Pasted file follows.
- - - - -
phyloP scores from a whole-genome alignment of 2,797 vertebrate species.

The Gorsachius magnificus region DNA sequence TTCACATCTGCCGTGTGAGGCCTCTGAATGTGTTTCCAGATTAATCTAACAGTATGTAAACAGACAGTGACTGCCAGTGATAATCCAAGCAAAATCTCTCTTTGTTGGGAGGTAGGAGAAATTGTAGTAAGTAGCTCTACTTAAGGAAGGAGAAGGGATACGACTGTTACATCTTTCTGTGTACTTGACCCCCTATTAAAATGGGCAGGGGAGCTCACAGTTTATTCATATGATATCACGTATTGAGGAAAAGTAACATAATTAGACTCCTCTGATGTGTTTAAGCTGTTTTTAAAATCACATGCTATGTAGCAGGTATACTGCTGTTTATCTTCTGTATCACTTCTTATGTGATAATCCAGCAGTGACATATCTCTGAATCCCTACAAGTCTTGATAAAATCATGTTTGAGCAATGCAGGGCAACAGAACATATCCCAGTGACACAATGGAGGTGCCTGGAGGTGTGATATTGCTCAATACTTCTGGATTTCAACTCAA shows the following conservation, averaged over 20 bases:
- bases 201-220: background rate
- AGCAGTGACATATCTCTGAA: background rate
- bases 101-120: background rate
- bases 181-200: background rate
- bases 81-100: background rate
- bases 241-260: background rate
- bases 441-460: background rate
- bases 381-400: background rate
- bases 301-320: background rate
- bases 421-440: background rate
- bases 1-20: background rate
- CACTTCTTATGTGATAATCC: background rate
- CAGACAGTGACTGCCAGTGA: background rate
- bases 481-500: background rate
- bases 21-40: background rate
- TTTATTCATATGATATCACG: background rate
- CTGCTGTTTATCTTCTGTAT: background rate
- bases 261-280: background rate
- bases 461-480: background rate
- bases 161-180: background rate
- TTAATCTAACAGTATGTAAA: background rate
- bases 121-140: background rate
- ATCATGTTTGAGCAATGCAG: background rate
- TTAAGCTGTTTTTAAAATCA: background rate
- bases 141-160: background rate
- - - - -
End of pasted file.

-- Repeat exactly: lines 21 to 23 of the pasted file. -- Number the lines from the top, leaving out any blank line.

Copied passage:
- bases 461-480: background rate
- bases 161-180: background rate
- TTAATCTAACAGTATGTAAA: background rate